One of the young men in my congregation is at Northwestern University in Chicago this week, starting an experimental stem cell treatment for multiple sclerosis that is his only hope of living beyond his twenties. Frustratingly late diagnosis, rapidly worsening symptoms, and disappointingly ineffective drugs had all combined over the past 12 months to produce a sense of helplessness and hopelessness.
Then through a member in our church listening to the radio one afternoon, Trent found out about the extremely rare but revolutionary treatment that the brilliant Dr. Richard Burt of Northwestern is trialling on a very few select patients. A number of amazing, we might even say miraculous, providences followed that have resulted in Trent not only being accepted for the trial but the $150,000 cost being met – partly by a generous donor, partly by a phenomenal church collection, and partly by a group of young girls in our church who caused a state-wide shortage of cookie dough!
The treatment involves “re-booting” Trent’s diseased immune system with a transplant of healthy adult stem cells harvested from his own body. Dr Burt hesitates to call the procedure a cure, but does say that it represents “a paradigm shift in medicine,” especially in the relatively short treatment times and in that no medications are required thereafter.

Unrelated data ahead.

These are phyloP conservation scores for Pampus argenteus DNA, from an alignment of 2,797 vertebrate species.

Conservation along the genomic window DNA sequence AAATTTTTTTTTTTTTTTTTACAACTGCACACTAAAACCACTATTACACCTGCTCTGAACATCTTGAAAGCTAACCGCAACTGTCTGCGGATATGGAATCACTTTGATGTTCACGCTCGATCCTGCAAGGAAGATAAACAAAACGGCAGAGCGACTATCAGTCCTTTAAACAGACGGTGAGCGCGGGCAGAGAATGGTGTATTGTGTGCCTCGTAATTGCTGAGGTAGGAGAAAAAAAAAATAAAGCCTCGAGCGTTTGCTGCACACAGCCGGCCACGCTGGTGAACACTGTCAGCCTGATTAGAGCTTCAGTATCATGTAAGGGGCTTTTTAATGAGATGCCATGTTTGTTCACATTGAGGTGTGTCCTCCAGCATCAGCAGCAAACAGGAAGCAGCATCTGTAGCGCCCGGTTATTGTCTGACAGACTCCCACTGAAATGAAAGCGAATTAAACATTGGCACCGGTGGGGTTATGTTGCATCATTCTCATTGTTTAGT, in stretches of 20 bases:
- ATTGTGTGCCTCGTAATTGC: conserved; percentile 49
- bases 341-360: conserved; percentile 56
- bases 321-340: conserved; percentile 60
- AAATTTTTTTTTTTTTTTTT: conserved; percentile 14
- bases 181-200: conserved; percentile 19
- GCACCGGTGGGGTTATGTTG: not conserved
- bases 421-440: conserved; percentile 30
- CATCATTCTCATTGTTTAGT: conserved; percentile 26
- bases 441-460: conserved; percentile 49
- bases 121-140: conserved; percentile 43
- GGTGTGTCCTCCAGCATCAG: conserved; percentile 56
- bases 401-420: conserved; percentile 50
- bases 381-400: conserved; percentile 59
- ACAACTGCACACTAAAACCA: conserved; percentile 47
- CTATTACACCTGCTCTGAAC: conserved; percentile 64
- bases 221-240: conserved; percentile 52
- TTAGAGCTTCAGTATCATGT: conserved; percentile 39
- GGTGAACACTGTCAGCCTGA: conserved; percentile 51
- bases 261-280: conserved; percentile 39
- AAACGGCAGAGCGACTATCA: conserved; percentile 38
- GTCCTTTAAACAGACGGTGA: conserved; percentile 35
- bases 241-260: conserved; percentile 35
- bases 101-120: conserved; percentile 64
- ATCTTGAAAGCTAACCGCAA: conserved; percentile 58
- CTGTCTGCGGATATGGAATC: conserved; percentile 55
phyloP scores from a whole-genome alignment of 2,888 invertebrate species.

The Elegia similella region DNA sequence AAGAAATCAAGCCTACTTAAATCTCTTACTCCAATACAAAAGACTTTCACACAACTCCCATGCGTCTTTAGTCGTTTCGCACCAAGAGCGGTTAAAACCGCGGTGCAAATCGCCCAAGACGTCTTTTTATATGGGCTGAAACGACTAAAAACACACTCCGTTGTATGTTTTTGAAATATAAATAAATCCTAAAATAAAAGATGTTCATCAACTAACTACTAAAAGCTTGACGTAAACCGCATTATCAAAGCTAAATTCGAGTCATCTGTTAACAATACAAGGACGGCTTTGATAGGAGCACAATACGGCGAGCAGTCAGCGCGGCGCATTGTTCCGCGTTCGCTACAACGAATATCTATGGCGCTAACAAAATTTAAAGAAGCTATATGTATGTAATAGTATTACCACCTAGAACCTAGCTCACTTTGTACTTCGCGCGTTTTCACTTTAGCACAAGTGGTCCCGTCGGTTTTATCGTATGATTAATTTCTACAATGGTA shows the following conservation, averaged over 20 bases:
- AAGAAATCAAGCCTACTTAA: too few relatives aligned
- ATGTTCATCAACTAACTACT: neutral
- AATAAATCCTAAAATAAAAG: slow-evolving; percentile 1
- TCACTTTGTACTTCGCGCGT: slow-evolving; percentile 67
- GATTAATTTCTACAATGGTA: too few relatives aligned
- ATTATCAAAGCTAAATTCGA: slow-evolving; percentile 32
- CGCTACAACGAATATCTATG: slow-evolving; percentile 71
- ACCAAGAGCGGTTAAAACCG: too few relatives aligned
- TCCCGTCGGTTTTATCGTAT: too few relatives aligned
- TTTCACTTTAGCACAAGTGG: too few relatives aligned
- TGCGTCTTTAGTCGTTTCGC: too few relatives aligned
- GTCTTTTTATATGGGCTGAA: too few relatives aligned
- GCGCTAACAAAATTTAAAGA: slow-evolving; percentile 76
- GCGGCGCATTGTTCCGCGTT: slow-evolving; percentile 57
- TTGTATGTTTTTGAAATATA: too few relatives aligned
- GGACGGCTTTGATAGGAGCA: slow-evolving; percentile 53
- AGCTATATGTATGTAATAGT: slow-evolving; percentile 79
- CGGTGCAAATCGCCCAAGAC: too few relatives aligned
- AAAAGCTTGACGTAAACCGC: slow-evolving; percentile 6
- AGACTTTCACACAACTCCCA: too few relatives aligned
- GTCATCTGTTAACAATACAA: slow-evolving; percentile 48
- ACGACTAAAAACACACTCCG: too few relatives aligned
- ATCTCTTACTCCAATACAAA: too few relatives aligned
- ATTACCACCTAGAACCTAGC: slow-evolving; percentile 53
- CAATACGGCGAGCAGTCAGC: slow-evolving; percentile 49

Which all raises a big question: When was the last time you prayed for medical researchers? For sure, we pray when someone gets MS, Crohn’s, and other autoimmune diseases. We pray for their healing, or for their drugs to slow down the disease, or for patient endurance, and for faith throughout.
But why do we so rarely pray at the “front end,” for the thousands of doctors and scientists who are daily engaged in research into cures for the vast range of human ills. They spend hours and years peering down microscopes, running computer models, experimenting, testing, writing, questioning, consulting, conferring, and thinking, thinking, thinking, thinking.
And where are our prayers? Prayers for perseverance, prayers for funding, prayers for breakthroughs, prayers for ethical procedures, prayers of thanksgiving for every “discovery.” Because that’s what these gifted men and women are doing. They are not inventing or creating so much as discovering what God has already invented and created.
Dr. Burt’s “eureka” moment, when he realized that stem cell transplants could be used to treat MS by re-programming bad cells to lose their memory, was really a “revelation” moment; God revealed what He already knew to him, God shared His knowledge with Dr. Burt for the good of His suffering creatures. And who knows how many more “eurekas” would be heard in labs and hospitals around the world if more of us prayed for these amazing pioneers. Maybe someone is working on the cure for the disease that will eventually invade your life. Why not pray for them today?
And why not share this short video about the remarkable Dr. Burt with your friends and family and prayerfully worship Jehovah-Rophi, the Lord who heals (Ex. 15:26).
Here’s one of the MS success stories:
You can find our more about the significance of this research for MS, Diabetes, Crohn’s, and other autoimmune diseases at Dr Burt’s Website, Division of Immunotherapy And Autoimmune Diseases. Or watch this three-part 25 minute presentation on how stem cells are being used to treat MS: Part 1, Part 2, Part 3. Finally, here’s a short news report on the treatment.